Either way, I ask you to read the item in yesterday's Guardian by on-the-spot reporter, Kareem Shaheen,and tell me what you disagree with and why.

Archduke Piccolo said...

A frame so obvious must surely stretch the credulity of even Western leadership and the MSM. But it appears that disbelief among them is suspended upon an extremely elastic acceptance of what they are told.

Anonymous said...

I never thought I'd say this, but we've been sold a pup by western governments through their compliant corporate media.
The Syrian war reportage is another spreading pool of regime change vomit.
Iraq, Libya, Syria - all a trail of chaos, destruction and murder.
Who benefits? Not the population of any of those countries.
Its a war against terrorists by a sovereign nation on their own turf.
Who are the so called freedom fighters? - ISIS, and a conglomeration of 'moderate beheaders' -supplied by the west.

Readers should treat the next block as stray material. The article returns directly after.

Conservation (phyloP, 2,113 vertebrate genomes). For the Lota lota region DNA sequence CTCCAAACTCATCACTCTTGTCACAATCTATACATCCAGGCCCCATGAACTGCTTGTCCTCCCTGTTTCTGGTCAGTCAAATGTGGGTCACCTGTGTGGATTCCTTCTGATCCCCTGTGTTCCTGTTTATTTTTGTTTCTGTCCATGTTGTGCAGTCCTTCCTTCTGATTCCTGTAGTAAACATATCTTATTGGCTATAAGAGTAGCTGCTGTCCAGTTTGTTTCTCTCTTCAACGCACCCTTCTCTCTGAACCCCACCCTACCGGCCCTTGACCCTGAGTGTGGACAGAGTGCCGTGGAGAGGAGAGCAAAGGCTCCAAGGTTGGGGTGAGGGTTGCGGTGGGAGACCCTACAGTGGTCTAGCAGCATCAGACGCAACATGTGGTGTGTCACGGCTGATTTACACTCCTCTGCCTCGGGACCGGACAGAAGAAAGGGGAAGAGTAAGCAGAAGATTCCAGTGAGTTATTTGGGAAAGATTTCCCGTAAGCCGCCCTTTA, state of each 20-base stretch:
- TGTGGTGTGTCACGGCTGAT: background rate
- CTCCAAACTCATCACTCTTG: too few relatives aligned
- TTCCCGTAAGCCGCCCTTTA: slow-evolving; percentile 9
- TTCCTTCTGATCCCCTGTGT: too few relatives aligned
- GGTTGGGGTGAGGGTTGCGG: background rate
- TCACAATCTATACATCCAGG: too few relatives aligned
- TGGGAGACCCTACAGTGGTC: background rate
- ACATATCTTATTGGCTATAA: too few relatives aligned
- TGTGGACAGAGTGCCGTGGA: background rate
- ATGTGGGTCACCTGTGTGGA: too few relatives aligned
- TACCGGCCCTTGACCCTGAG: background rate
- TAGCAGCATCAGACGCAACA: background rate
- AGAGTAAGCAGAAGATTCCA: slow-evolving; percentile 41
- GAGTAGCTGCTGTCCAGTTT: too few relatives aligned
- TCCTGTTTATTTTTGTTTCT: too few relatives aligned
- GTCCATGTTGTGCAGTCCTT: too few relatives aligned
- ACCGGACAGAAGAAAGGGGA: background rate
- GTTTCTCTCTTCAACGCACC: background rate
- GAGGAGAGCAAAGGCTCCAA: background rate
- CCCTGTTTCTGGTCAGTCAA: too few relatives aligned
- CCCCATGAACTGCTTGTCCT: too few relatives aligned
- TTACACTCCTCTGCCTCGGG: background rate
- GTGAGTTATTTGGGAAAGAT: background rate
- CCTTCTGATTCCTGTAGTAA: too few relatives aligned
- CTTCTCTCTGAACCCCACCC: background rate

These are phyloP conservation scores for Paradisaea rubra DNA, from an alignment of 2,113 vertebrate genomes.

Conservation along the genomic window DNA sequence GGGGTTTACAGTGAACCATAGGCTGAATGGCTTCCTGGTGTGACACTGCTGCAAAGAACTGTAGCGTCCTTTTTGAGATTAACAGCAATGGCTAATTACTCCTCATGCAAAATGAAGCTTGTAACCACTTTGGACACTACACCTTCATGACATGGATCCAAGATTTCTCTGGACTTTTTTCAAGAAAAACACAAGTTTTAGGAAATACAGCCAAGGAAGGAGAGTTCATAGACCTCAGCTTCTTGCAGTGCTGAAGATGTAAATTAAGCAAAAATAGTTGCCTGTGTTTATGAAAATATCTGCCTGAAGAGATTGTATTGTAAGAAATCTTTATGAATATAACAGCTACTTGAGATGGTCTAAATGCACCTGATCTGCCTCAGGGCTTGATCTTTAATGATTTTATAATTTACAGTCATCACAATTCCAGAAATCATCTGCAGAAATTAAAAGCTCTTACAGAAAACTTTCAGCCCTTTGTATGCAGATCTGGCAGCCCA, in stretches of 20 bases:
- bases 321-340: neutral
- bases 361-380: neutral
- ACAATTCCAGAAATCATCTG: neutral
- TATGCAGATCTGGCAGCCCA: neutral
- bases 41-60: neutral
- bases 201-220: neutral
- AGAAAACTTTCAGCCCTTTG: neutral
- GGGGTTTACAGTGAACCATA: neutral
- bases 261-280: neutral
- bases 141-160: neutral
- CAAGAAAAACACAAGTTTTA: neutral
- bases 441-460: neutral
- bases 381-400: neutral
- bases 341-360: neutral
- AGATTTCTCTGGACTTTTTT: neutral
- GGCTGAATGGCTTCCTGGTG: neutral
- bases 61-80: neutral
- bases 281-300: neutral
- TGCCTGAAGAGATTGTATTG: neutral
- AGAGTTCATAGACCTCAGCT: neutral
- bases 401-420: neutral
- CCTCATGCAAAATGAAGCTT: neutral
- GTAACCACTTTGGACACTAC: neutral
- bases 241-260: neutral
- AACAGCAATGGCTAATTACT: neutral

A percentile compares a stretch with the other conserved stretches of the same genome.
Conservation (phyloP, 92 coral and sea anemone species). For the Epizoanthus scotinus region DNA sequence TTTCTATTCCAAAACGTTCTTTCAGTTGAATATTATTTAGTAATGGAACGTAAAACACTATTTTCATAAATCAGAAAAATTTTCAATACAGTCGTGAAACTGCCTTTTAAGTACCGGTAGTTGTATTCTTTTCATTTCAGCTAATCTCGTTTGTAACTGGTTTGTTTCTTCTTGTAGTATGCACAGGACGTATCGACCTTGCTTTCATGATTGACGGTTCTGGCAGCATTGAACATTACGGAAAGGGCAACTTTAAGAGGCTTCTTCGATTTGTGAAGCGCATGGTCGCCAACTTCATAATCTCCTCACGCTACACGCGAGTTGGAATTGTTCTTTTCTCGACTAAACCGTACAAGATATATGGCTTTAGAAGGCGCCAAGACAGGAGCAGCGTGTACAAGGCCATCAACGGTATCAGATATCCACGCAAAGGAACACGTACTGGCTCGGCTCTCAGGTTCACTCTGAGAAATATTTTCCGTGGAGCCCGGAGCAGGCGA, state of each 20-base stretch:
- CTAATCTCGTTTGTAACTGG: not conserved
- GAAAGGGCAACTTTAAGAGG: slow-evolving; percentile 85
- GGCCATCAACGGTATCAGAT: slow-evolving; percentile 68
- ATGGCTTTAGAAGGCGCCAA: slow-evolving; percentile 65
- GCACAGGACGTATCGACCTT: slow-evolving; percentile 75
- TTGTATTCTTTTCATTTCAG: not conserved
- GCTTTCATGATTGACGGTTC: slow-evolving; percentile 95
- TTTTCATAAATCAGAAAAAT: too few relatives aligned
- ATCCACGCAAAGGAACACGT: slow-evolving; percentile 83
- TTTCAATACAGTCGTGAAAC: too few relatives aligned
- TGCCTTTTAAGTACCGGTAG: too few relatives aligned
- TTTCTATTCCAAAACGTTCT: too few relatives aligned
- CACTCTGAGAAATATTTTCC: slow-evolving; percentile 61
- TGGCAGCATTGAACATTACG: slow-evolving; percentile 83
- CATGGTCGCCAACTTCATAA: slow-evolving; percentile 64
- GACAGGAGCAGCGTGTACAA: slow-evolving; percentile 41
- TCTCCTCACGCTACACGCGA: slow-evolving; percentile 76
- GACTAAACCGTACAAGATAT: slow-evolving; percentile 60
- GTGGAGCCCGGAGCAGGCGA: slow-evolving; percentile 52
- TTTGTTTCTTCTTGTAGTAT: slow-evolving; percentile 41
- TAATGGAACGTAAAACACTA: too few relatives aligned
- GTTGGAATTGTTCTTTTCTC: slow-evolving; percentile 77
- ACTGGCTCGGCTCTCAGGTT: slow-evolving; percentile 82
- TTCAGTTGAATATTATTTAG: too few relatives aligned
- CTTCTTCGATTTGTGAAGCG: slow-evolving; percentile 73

The greater scum are not those shooting up the town, but those in Washington, Tel Aviv, London, Paris and Istanbul who are enabling the whole show.
The war is turning against the ISIS maniacs and the 'rebels', mostly due to Russian intervention. Now we have to panic and have the US take 'take our own action' according to the shallow Nikki Hayley who read her UN speech like a school essay.
Israel claims to be the only democracy in the area, yet Syria held elections with a 73% turnout in 2014 - The same year it handed over it's chemical weapons. It suits Israel to have its neighbours savaging themselves like dogs, and it suits the rat's nest west to supply 'moral' and military support for the same.
It suits the 'rebels' to have an outrage like this. As if the thousands of civilians they've killed and maimed by projectiles are somehow different.